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Sunday, February 28, 2010

Interesting hypothesis about depression

I've frequently said that one of the problems I have with helping my students develop their writing skills is that they don't think. They don't contemplate. They don't act, they react. They don't plan. They don't delve into material. They skim, they skip, they look for the most obvious, and if they come to a challenge, they stop. They don't think through.

It's not their fault, although at times it seems they are being purposely obstinate. Rumination is simply not respected any more. It's hard to spend time thinking deeply when your cell phone is pinging with texts that interrupt your thoughts. When facebook is right there, begging you to update your status. When there are 1,589 channels you can flip to on tv. When kids are shuffled from one activity to the next, all day every day. When the answer to most questions is "google it."

Now, I'm not saying I'm against current technology. It's here. It's here to stay. It's just going to expand. I think people need to learn to deal with it. After all, at one point, with the invention of alphabets, the great thinkers were afraid that society would be ruined by being able to read and write.

Now, I do have issues with how attention is not trained and how the trend seems to be that in order to learn, everything has to be "fun" and "relevant" and "appeal to the now." That just makes no sense to me. Life isn't all about "now." Lots of what we learn is to get us through the future. And life is full of doing stuff that isn't "fun." Let's face it, doing taxes isn't fun. It may not be interesting. In fact, it might seem "stupid" and "boring" but it has to be done. To hear a lot of my kids' friends talk--and my students--if something is "stupid" and "boring," they won't do it, or they won't do it carefully. They certainly won't invest much effort into it.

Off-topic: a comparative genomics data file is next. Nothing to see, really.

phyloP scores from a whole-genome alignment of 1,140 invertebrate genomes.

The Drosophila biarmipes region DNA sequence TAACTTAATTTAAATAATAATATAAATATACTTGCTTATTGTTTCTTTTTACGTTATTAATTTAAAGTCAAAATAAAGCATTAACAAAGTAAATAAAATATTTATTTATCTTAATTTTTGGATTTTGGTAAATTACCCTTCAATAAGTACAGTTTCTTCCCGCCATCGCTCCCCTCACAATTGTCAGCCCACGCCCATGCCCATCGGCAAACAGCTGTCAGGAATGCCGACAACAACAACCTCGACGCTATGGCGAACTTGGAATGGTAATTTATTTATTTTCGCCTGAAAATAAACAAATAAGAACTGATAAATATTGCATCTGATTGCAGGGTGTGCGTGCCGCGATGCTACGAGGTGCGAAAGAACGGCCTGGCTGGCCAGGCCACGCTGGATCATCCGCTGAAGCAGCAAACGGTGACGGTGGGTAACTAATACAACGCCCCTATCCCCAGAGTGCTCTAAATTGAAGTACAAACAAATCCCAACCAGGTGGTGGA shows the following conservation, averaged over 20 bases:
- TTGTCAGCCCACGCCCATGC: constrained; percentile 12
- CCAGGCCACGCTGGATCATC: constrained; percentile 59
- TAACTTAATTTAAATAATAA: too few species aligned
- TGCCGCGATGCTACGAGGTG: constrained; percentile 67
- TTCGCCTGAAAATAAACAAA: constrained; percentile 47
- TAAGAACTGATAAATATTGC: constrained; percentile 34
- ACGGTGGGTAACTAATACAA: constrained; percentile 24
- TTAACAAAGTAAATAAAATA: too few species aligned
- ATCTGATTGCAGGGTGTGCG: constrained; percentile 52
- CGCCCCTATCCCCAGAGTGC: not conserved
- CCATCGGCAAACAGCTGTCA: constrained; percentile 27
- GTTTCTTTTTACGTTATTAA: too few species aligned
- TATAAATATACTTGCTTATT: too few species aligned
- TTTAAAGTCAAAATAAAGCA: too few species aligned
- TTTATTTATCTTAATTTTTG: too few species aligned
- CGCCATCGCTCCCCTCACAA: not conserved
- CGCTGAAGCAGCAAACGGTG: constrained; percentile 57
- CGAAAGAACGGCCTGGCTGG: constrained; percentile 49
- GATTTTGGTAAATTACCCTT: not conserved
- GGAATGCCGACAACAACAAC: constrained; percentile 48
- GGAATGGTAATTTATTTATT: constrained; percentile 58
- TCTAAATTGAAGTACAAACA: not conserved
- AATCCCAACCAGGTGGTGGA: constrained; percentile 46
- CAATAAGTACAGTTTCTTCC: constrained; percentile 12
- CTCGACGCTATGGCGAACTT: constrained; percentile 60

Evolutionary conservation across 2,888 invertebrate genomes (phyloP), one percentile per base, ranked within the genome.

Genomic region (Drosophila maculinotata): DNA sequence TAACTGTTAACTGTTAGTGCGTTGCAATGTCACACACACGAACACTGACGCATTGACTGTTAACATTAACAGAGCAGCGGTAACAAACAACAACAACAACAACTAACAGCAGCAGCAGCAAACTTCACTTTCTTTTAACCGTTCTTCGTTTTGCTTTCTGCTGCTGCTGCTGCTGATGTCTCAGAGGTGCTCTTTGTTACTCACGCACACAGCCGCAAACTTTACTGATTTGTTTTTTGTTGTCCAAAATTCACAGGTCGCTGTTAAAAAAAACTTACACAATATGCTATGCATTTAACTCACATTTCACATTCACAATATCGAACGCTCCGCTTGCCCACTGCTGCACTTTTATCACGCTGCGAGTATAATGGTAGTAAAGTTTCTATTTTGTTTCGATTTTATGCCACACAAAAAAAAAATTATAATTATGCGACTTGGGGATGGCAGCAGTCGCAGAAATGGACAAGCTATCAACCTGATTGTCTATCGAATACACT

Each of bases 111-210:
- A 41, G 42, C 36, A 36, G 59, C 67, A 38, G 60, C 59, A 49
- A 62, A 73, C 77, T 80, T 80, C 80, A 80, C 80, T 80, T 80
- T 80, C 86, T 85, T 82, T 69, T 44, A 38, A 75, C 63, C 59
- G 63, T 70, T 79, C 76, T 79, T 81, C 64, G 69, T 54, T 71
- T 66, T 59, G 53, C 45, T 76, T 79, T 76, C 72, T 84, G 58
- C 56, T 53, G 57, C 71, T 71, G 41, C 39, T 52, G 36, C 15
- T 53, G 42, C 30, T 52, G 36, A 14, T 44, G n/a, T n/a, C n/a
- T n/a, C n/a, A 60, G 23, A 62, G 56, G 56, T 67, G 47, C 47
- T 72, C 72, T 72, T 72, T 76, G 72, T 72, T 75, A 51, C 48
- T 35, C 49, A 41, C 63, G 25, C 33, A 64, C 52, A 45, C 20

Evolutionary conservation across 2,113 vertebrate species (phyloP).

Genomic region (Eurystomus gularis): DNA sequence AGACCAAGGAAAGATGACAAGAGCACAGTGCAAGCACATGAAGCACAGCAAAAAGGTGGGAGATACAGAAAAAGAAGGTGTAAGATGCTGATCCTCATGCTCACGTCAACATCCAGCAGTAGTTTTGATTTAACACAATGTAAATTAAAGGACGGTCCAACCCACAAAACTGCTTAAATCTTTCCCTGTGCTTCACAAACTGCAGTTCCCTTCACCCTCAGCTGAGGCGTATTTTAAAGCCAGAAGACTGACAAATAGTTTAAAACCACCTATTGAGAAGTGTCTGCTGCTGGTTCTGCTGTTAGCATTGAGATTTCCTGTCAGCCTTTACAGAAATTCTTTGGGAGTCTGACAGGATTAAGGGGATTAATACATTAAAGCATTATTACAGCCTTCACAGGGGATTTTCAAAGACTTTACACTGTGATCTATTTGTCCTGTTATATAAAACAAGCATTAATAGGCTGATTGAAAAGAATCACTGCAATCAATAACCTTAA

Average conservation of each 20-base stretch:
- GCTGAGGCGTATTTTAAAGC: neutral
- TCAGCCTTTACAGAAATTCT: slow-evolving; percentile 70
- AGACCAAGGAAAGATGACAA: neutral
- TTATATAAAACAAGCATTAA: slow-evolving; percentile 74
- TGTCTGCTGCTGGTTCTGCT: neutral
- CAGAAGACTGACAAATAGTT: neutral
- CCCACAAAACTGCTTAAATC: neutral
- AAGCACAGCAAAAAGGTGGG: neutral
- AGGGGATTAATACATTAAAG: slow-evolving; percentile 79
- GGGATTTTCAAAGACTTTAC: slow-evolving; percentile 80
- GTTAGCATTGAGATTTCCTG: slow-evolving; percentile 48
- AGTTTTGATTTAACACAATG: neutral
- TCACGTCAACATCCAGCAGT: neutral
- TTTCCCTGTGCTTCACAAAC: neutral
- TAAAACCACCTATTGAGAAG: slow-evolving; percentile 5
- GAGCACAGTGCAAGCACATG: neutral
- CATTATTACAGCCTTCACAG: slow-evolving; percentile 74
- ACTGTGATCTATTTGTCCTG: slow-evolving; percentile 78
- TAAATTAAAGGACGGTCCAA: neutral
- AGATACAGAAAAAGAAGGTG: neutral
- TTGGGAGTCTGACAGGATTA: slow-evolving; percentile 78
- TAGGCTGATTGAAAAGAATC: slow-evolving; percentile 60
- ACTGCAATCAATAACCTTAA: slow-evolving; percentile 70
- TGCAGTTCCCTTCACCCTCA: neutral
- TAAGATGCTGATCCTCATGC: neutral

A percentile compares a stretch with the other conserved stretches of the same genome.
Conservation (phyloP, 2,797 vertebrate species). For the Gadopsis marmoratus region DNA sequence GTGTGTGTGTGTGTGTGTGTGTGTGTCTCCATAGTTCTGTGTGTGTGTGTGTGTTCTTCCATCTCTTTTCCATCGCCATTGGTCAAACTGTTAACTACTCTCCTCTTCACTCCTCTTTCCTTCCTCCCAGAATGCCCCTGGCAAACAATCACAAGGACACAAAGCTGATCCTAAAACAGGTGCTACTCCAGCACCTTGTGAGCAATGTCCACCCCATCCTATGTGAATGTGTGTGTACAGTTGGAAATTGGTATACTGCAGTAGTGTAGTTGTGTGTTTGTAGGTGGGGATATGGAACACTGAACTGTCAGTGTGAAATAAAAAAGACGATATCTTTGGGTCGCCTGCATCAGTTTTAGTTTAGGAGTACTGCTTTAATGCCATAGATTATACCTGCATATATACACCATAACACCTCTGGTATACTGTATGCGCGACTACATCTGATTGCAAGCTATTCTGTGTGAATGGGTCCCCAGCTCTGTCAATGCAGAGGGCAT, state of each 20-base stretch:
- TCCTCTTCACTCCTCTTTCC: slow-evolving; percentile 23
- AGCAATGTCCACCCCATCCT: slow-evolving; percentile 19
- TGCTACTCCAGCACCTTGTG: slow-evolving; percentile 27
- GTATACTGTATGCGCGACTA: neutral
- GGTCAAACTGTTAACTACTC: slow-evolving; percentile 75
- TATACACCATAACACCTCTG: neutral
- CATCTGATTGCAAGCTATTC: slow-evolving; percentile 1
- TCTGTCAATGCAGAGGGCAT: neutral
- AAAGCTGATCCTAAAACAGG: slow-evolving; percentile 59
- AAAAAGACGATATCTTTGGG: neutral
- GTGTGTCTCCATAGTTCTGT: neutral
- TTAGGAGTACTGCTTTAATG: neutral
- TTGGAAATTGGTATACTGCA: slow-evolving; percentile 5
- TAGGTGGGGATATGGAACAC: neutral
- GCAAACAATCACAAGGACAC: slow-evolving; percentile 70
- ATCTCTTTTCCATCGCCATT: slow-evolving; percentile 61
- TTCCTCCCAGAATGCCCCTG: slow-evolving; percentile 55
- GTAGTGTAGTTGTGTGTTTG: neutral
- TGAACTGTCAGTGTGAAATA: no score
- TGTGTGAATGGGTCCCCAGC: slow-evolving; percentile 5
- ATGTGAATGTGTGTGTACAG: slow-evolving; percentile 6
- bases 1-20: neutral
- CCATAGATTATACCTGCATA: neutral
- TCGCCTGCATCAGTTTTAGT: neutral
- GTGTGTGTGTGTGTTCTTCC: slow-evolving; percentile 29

Yet, why should I be surprised at this attitude (and I admit, it takes me by surprise time and time again). I'm really not that much more self disciplined. When that attitude rears its ugly head in my own children, I get totally irrational.

Yet, as a culture, we don't respect the slow process of thought, what might be called rumination. Let's face it, people who ruminate, who think, who contemplate, need both time and space to do so.

I think that I probably have a lot of friends--by virtue of where I live, what I do, what my friends do--who fall into this category. I have a lot of artistic friends. My community is full of academics. Those people get paid to contemplate and ruminate. Time and privacy are important values to many of us.

But, in general, these aren't values shared by a large portion of society. At least not in my experience.

What prompted me to have these thoughts today, though, is this article in the New York Times.

Whether the hypothesis is valid or not, it's clearly food for thought.

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